The cover page does not summarize all of the information contained above as the second and third requirements are addressed on the second page of the Notice of Settlement. Furthermore, the cover page does not state the amount of recovery on a per share basis. However, these minor deviations do not justify upsetting the notice procedure used here. One of the concerns Congress had in enacting the PSLRA was to ensure that class members received sufficient, comprehensible notice so they could evaluate proposed settlements intelligently. See S.Rep. No. 104-98, at 12 (1995), reprinted in 1995 U.S.C.C.A.N. 679, 691. Accordingly, "[t]o ensure that critical information is readily ascertainable to class members, the Committee requires that such information appear in summary form on the cover page of the notice." Id. ("Perhaps most importantly, the notice must include a brief statement explaining the reason for the proposed settlement."). Thus, Congress's *185 concerns underlying the cover page requirement are allayed so long as the required information is readily ascertainable and understandable, whether presented on the cover page or on the following page. Although some of the information required by the PSLRA is contained on the second page, the Notice of Settlement substantially complies with the PSLRA requirements. A minor violation such as the one here cannot invalidate notice that otherwise constitutes "the best notice practicable under the circumstances." Fed.R.Civ.P. 23(c) (2). See McNamara v. Bre-X Minerals Ltd., 214 F.R.D. 424, 432 (E.D.Tx.2002) (upholding notice where the cover page was actually two pages instead of one).


2. Incomprehensibility

Rabin Murray objects to that portion of the Notice of Settlement containing a detailed description of the Plan of Allocation. See Memorandum of Law in Further Support of Rabin, Murray & Frank LLP's Motion for Attorneys' Fees and Reimbursement of Expenses and Reconsideration of the Court's September 29, 2003 ("Reply Mem.") Order at 3 (noting that seven pages of the Notice of Settlement "are devoted to mind-numbing enumerations of an abstruse allocation formula").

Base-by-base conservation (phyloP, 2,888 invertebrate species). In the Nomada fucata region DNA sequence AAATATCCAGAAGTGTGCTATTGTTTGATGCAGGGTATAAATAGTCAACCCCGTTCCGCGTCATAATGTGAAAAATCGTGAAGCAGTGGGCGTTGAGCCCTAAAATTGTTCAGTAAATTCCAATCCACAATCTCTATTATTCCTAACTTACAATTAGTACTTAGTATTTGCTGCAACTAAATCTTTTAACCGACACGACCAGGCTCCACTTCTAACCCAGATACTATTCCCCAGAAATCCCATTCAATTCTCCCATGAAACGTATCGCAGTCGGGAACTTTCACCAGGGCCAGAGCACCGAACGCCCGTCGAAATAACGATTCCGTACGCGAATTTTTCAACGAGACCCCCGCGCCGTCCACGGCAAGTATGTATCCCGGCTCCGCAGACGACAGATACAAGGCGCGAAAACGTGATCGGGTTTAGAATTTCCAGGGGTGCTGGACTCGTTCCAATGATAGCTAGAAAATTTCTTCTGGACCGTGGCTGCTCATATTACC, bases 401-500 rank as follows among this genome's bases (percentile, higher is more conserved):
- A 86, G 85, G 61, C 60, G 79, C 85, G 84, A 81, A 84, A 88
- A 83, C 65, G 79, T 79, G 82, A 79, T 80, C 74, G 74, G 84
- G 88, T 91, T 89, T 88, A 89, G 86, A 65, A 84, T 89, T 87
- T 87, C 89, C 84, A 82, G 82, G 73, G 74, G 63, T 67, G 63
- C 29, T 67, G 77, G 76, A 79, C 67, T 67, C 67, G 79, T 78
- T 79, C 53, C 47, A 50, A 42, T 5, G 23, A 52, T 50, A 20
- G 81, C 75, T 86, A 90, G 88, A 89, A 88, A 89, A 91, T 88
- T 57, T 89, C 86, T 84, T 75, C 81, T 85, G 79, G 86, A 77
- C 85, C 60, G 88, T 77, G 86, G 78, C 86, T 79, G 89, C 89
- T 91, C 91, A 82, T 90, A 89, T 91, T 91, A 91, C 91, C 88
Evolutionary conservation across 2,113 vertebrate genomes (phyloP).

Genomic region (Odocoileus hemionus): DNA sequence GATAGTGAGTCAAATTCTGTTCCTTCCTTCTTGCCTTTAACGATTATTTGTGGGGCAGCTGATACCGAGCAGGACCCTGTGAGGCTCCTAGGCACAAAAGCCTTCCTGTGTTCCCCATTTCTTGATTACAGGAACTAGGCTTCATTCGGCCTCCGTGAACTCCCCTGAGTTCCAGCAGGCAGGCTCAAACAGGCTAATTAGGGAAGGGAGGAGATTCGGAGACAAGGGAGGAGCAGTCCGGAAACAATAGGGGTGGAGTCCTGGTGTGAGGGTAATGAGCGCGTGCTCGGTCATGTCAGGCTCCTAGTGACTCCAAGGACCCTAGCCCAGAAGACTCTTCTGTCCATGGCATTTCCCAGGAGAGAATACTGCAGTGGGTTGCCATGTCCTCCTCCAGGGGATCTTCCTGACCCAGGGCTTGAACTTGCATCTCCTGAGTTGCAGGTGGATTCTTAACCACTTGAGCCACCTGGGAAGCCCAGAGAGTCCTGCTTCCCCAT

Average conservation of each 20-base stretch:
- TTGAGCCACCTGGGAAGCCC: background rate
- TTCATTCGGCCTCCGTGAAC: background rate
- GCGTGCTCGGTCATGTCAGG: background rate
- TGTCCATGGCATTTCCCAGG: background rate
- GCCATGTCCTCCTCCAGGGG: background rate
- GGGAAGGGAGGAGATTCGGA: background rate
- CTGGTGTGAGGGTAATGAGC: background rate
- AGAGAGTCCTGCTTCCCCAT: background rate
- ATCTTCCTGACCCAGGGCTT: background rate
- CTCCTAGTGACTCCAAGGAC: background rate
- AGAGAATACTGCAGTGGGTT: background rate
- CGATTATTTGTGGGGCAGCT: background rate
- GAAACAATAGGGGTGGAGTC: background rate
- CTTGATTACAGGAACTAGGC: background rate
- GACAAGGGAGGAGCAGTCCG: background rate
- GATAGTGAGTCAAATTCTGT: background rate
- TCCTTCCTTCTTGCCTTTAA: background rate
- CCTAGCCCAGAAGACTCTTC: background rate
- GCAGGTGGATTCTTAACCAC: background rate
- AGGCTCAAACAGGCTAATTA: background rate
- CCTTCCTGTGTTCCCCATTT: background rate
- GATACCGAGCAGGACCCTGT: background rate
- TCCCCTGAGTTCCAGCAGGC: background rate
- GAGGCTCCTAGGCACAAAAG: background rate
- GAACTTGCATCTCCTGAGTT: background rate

Lead Counsel appeared before this Court on June 4, 2003, for preliminary approval of the settlements and the form for dissemination of the notice of the settlements to the class. At that conference, Lead Counsel was instructed to revise the Notice of Settlement to conform with the plain language format suggested by the Federal Judicial Center's form notices for securities class actions. After a second hearing held on June 12, 2003, this Court granted preliminary approval of the form and content of the Notice of Settlement and the Summary Notice, as well as the manner in which notice would be disseminated to class members.

The "incomprehensible" portion of the Notice of Settlement to which Rabin Murray objects is the result of a Plan of Allocation which allocates two settlement funds between purchasers of Independent Energy's Secondary Offering and those who purchased on the open market. The resulting complexity is a necessary by-product of that plan. This Court also notes that the class to which the Notice of Settlement was sent consists of relatively sophisticated investors. Rabin Murray's objection is overruled and its offer to clarify the notice is declined.


3. Defective Mailing Procedures

Rabin Murray suggests that either the confusing, statutorily-deficient notice or a breakdown in the mailing process resulted in a substantial number of class members not filing claims. Rabin Murray claims that 70 of its approximately 110 of its clients have not filed claims, but does not support this assertion with any documentation. On the other hand, Bernstein Litowitz claims that "[v]irtually all of Rabin Murray's clients (including Mr. Leonard) have submitted proof of claims in response to the Notice." Lead Plaintiffs' Memorandum of Law in Opposition to Rabin, Murray & Frank LLP's Motion for Attorneys' Fees and Reimbursements of Expenses and Reconsideration of the Court's September 29, 2003 Order ("Opp.Mem.") at 6, n. 7.

In further support of its mailing procedures, Bernstein Litowitz notes that 30,507 Notice Packets containing the Notice of Settlement, Proof of Claim and Summary Notice were mailed to all reasonably identifiable persons who purchased Independent Energy ADSs or ordinary shares during the class periods. See Affidavit of Shandarese Garr, Vice President of The *186 Garden City Group, Inc., the claims administrator retained to handle the mailings. Such persons were identified by Independent Energy's transfer agent, brokerage firms, banks, institutions and other nominees. See id. ¶ 2. Furthermore, the Summary Notice was also published in the national edition of the New York Times on June 27, 2003. See id. ¶ 6.

In Mullane v. Central Hanover Bank & Trust Co., 339 U.S. 306, 314, 70 S. Ct. 652, 94 L. Ed. 865 (1950), the Supreme Court stated that due process is met through "notice reasonably calculated, under all the circumstances, to apprise interested parties of the pendency of the action and afford them an opportunity to present their objections." Furthermore, notice is to be sent to "all class members whose names and addresses may be ascertained through reasonable effort." Eisen v. Carlisle & Jacquelin, 417 U.S. 156, 173, 94 S. Ct. 2140, 40 L. Ed. 2d 732 (1974).